|Deborah Snyder, 1st year
Graduate Program: Polymer Science and Engineering
Lab: Todd Emrick
Education: University of Minnesota – Twin Cities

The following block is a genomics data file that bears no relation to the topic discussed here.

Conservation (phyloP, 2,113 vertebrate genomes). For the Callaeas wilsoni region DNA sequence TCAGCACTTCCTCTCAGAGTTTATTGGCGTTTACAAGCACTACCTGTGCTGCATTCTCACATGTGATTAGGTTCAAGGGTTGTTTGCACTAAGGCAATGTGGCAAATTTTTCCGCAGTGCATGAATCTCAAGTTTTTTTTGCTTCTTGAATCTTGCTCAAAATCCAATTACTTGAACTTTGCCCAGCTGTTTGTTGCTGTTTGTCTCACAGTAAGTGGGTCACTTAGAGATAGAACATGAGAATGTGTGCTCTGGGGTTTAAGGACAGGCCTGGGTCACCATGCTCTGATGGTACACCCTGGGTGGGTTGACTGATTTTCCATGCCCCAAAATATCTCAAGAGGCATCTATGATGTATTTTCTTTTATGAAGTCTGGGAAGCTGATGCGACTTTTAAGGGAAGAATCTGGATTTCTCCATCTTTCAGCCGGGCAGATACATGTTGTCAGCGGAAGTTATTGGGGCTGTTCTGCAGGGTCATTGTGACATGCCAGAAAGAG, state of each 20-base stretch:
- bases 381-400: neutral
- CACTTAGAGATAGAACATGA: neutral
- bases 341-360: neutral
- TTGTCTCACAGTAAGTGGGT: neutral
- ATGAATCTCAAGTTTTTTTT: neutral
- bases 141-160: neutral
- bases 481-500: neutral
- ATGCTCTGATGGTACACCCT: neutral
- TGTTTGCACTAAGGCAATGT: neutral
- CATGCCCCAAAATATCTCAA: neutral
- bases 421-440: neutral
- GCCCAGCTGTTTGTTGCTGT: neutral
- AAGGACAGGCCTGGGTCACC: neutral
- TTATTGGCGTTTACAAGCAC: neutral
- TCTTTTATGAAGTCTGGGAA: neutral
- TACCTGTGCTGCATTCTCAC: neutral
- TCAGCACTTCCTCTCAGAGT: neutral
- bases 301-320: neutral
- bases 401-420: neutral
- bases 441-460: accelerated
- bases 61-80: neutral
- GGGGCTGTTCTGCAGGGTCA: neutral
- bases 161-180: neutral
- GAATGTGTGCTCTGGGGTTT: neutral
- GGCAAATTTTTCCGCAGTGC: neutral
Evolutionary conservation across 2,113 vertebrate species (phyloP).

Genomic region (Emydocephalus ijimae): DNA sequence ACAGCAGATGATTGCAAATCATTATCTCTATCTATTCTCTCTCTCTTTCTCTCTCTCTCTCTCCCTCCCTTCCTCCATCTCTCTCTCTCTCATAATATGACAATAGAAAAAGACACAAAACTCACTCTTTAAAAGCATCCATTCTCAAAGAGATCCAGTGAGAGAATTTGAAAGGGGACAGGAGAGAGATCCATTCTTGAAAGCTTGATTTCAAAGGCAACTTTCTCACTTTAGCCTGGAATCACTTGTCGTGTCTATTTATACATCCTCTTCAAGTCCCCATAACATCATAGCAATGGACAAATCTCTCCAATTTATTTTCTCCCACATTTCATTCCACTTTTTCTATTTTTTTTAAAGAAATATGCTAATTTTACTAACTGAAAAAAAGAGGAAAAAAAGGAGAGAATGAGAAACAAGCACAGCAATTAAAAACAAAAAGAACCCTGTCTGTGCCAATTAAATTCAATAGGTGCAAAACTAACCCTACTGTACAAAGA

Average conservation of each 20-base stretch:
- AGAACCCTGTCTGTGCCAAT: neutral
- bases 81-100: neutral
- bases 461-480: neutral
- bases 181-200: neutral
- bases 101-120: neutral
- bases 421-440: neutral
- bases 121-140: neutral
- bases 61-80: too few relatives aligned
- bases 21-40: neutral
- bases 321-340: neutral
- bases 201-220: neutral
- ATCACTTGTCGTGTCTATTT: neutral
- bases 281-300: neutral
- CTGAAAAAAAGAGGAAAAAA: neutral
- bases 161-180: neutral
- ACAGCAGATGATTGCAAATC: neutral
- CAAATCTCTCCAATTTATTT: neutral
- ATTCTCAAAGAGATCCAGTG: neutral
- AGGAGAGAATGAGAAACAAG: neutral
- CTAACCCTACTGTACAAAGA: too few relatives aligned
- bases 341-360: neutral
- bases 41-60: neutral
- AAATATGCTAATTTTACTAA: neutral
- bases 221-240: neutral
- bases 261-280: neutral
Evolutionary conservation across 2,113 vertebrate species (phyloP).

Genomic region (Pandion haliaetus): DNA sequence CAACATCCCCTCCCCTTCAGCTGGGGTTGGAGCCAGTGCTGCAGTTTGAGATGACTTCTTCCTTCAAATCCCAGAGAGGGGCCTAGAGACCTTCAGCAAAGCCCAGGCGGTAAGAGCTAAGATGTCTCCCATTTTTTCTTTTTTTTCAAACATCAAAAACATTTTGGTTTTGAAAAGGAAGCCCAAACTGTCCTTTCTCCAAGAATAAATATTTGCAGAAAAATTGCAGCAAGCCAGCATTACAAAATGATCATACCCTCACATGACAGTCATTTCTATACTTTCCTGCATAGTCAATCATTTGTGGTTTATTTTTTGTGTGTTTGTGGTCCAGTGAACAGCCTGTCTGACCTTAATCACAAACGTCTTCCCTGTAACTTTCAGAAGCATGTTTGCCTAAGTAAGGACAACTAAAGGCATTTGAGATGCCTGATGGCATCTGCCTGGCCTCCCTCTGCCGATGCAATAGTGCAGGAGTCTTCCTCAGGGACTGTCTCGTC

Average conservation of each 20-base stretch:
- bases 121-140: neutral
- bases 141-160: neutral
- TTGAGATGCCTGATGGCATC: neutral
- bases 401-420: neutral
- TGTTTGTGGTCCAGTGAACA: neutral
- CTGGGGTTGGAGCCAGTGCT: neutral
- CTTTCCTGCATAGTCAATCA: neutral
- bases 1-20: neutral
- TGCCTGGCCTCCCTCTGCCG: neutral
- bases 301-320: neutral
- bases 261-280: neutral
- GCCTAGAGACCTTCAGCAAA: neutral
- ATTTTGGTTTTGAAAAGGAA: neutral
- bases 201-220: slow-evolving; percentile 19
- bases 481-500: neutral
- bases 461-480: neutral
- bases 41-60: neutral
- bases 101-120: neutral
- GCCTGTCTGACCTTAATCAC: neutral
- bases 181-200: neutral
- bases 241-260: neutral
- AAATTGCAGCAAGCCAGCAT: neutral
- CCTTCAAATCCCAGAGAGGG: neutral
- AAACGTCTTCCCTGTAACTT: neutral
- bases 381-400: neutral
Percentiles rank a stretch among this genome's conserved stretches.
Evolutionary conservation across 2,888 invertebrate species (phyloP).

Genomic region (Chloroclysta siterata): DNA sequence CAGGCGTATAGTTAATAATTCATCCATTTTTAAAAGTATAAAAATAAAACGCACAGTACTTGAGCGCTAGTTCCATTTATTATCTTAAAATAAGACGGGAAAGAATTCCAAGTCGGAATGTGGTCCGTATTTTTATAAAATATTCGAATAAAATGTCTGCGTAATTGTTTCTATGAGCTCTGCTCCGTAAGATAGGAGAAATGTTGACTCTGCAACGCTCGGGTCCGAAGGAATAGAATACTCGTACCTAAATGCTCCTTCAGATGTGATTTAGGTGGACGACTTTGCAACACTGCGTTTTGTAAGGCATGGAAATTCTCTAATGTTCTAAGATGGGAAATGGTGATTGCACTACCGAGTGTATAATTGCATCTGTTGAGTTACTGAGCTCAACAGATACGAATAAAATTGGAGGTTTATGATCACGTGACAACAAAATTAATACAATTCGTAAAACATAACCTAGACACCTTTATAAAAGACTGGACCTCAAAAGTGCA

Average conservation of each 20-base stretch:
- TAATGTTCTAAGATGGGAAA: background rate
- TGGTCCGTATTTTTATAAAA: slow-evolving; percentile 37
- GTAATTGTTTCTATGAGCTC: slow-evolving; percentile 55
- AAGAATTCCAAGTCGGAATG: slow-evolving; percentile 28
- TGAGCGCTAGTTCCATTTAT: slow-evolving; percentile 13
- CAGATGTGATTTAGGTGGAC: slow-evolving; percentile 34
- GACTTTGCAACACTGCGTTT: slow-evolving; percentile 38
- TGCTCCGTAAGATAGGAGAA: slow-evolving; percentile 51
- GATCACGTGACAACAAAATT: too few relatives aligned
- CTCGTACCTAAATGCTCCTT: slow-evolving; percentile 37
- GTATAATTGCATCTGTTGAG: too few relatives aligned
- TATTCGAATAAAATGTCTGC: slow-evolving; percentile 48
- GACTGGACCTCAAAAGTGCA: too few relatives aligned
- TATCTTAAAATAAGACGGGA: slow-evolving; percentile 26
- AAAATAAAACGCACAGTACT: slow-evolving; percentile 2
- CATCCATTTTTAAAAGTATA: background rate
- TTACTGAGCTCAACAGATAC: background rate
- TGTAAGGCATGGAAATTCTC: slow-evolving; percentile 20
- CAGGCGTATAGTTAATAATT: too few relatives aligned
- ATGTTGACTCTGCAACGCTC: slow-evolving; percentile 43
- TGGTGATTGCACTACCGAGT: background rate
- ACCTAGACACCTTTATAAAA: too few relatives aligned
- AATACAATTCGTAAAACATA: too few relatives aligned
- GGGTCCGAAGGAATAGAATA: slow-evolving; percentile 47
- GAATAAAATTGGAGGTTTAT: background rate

Polymer zwitterions are useful for numerous biomaterials applications, including non-fouling surfaces, implantable devices, and drug delivery vehicles. Despite their “bio-friendliness”, the monomers used to synthesize these and most other polymers are not yet bio-sourced. Therefore, increasing the level of sustainability of polymer zwitterions requires discovering innovative new monomer and polymer syntheses. Working with Professor Todd Emrick in the Polymer Science and Engineering Department, I seek to sustainably redesign water-soluble polymer zwitterions. This will involve using enzymatic catalysis techniques, which are developing rapidly for free radical polymerizations, and investigating catalytic systems and cascades that lead to molecular weight control over the polymer products. These findings would motivate future work in enzyme immobilization and in-situ polymerizations for the benefit of industry and the biomedical field (i.e., surgical adhesives, gels, etc.), respectively. Given the interdisciplinary nature of the research, I look forward to bridging collaborations across the polymer chemistry, engineering and biology communities, so that expertise in each area can be utilized to generate innovative solutions in biomaterials and medicine.